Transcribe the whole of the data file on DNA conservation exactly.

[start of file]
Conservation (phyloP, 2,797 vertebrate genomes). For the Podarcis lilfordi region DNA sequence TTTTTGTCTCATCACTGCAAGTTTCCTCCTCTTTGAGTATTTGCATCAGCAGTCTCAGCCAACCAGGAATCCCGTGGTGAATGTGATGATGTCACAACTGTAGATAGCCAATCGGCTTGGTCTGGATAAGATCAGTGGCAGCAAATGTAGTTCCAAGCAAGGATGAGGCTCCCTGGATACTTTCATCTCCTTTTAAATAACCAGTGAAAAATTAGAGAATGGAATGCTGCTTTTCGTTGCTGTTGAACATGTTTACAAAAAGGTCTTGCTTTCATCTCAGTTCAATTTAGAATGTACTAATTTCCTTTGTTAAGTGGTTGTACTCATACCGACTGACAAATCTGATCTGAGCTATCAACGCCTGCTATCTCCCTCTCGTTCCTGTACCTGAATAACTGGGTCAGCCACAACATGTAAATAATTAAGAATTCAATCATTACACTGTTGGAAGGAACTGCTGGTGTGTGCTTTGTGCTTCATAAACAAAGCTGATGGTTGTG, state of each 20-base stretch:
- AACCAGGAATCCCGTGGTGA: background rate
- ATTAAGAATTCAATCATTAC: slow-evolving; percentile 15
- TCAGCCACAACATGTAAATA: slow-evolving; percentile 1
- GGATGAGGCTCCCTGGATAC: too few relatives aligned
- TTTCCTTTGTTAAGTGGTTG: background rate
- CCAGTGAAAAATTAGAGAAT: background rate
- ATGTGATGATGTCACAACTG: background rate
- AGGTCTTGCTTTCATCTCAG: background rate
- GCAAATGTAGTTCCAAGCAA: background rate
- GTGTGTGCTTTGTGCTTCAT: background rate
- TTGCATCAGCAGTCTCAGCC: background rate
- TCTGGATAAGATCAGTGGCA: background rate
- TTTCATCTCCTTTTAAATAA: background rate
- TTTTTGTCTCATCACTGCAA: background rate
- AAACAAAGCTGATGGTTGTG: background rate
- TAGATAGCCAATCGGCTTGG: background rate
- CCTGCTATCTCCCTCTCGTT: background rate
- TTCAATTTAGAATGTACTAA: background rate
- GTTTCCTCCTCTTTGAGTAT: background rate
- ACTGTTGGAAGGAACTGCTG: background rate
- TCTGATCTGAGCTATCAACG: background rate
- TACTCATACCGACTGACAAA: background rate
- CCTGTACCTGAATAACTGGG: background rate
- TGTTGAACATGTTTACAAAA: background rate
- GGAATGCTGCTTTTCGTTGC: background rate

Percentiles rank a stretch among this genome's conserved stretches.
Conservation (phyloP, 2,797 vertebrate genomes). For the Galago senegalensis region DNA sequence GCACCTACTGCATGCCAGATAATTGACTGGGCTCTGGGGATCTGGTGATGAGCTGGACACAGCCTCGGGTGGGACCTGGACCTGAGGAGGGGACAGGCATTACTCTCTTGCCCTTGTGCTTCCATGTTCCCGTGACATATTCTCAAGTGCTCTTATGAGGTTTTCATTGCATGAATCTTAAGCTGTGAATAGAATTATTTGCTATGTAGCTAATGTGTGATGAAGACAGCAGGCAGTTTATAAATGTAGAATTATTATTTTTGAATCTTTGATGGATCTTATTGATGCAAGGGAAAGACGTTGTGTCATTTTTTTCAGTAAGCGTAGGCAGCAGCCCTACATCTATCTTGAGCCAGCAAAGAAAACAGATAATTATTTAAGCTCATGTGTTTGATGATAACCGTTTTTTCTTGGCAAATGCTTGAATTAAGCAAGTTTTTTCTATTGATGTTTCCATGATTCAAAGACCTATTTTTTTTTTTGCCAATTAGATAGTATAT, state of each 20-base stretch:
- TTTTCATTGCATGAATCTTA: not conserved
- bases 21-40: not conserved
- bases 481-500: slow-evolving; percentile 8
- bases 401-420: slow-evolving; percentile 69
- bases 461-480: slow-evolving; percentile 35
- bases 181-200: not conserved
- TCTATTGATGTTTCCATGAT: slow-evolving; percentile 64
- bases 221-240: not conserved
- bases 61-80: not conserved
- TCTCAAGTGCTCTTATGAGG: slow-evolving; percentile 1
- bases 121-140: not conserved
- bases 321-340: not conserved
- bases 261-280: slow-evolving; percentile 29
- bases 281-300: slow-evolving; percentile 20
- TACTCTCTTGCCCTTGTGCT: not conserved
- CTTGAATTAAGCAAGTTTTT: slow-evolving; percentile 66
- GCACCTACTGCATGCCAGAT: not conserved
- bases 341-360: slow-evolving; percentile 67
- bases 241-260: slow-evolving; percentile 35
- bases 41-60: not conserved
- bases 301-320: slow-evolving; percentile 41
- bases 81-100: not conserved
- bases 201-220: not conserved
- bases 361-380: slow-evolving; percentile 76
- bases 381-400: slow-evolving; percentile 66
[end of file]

Conservation (phyloP, 2,797 vertebrate genomes). For the Podarcis lilfordi region DNA sequence TTTTTGTCTCATCACTGCAAGTTTCCTCCTCTTTGAGTATTTGCATCAGCAGTCTCAGCCAACCAGGAATCCCGTGGTGAATGTGATGATGTCACAACTGTAGATAGCCAATCGGCTTGGTCTGGATAAGATCAGTGGCAGCAAATGTAGTTCCAAGCAAGGATGAGGCTCCCTGGATACTTTCATCTCCTTTTAAATAACCAGTGAAAAATTAGAGAATGGAATGCTGCTTTTCGTTGCTGTTGAACATGTTTACAAAAAGGTCTTGCTTTCATCTCAGTTCAATTTAGAATGTACTAATTTCCTTTGTTAAGTGGTTGTACTCATACCGACTGACAAATCTGATCTGAGCTATCAACGCCTGCTATCTCCCTCTCGTTCCTGTACCTGAATAACTGGGTCAGCCACAACATGTAAATAATTAAGAATTCAATCATTACACTGTTGGAAGGAACTGCTGGTGTGTGCTTTGTGCTTCATAAACAAAGCTGATGGTTGTG, state of each 20-base stretch:
- AACCAGGAATCCCGTGGTGA: background rate
- ATTAAGAATTCAATCATTAC: slow-evolving; percentile 15
- TCAGCCACAACATGTAAATA: slow-evolving; percentile 1
- GGATGAGGCTCCCTGGATAC: too few relatives aligned
- TTTCCTTTGTTAAGTGGTTG: background rate
- CCAGTGAAAAATTAGAGAAT: background rate
- ATGTGATGATGTCACAACTG: background rate
- AGGTCTTGCTTTCATCTCAG: background rate
- GCAAATGTAGTTCCAAGCAA: background rate
- GTGTGTGCTTTGTGCTTCAT: background rate
- TTGCATCAGCAGTCTCAGCC: background rate
- TCTGGATAAGATCAGTGGCA: background rate
- TTTCATCTCCTTTTAAATAA: background rate
- TTTTTGTCTCATCACTGCAA: background rate
- AAACAAAGCTGATGGTTGTG: background rate
- TAGATAGCCAATCGGCTTGG: background rate
- CCTGCTATCTCCCTCTCGTT: background rate
- TTCAATTTAGAATGTACTAA: background rate
- GTTTCCTCCTCTTTGAGTAT: background rate
- ACTGTTGGAAGGAACTGCTG: background rate
- TCTGATCTGAGCTATCAACG: background rate
- TACTCATACCGACTGACAAA: background rate
- CCTGTACCTGAATAACTGGG: background rate
- TGTTGAACATGTTTACAAAA: background rate
- GGAATGCTGCTTTTCGTTGC: background rate

Percentiles rank a stretch among this genome's conserved stretches.
Conservation (phyloP, 2,797 vertebrate genomes). For the Galago senegalensis region DNA sequence GCACCTACTGCATGCCAGATAATTGACTGGGCTCTGGGGATCTGGTGATGAGCTGGACACAGCCTCGGGTGGGACCTGGACCTGAGGAGGGGACAGGCATTACTCTCTTGCCCTTGTGCTTCCATGTTCCCGTGACATATTCTCAAGTGCTCTTATGAGGTTTTCATTGCATGAATCTTAAGCTGTGAATAGAATTATTTGCTATGTAGCTAATGTGTGATGAAGACAGCAGGCAGTTTATAAATGTAGAATTATTATTTTTGAATCTTTGATGGATCTTATTGATGCAAGGGAAAGACGTTGTGTCATTTTTTTCAGTAAGCGTAGGCAGCAGCCCTACATCTATCTTGAGCCAGCAAAGAAAACAGATAATTATTTAAGCTCATGTGTTTGATGATAACCGTTTTTTCTTGGCAAATGCTTGAATTAAGCAAGTTTTTTCTATTGATGTTTCCATGATTCAAAGACCTATTTTTTTTTTTGCCAATTAGATAGTATAT, state of each 20-base stretch:
- TTTTCATTGCATGAATCTTA: not conserved
- bases 21-40: not conserved
- bases 481-500: slow-evolving; percentile 8
- bases 401-420: slow-evolving; percentile 69
- bases 461-480: slow-evolving; percentile 35
- bases 181-200: not conserved
- TCTATTGATGTTTCCATGAT: slow-evolving; percentile 64
- bases 221-240: not conserved
- bases 61-80: not conserved
- TCTCAAGTGCTCTTATGAGG: slow-evolving; percentile 1
- bases 121-140: not conserved
- bases 321-340: not conserved
- bases 261-280: slow-evolving; percentile 29
- bases 281-300: slow-evolving; percentile 20
- TACTCTCTTGCCCTTGTGCT: not conserved
- CTTGAATTAAGCAAGTTTTT: slow-evolving; percentile 66
- GCACCTACTGCATGCCAGAT: not conserved
- bases 341-360: slow-evolving; percentile 67
- bases 241-260: slow-evolving; percentile 35
- bases 41-60: not conserved
- bases 301-320: slow-evolving; percentile 41
- bases 81-100: not conserved
- bases 201-220: not conserved
- bases 361-380: slow-evolving; percentile 76
- bases 381-400: slow-evolving; percentile 66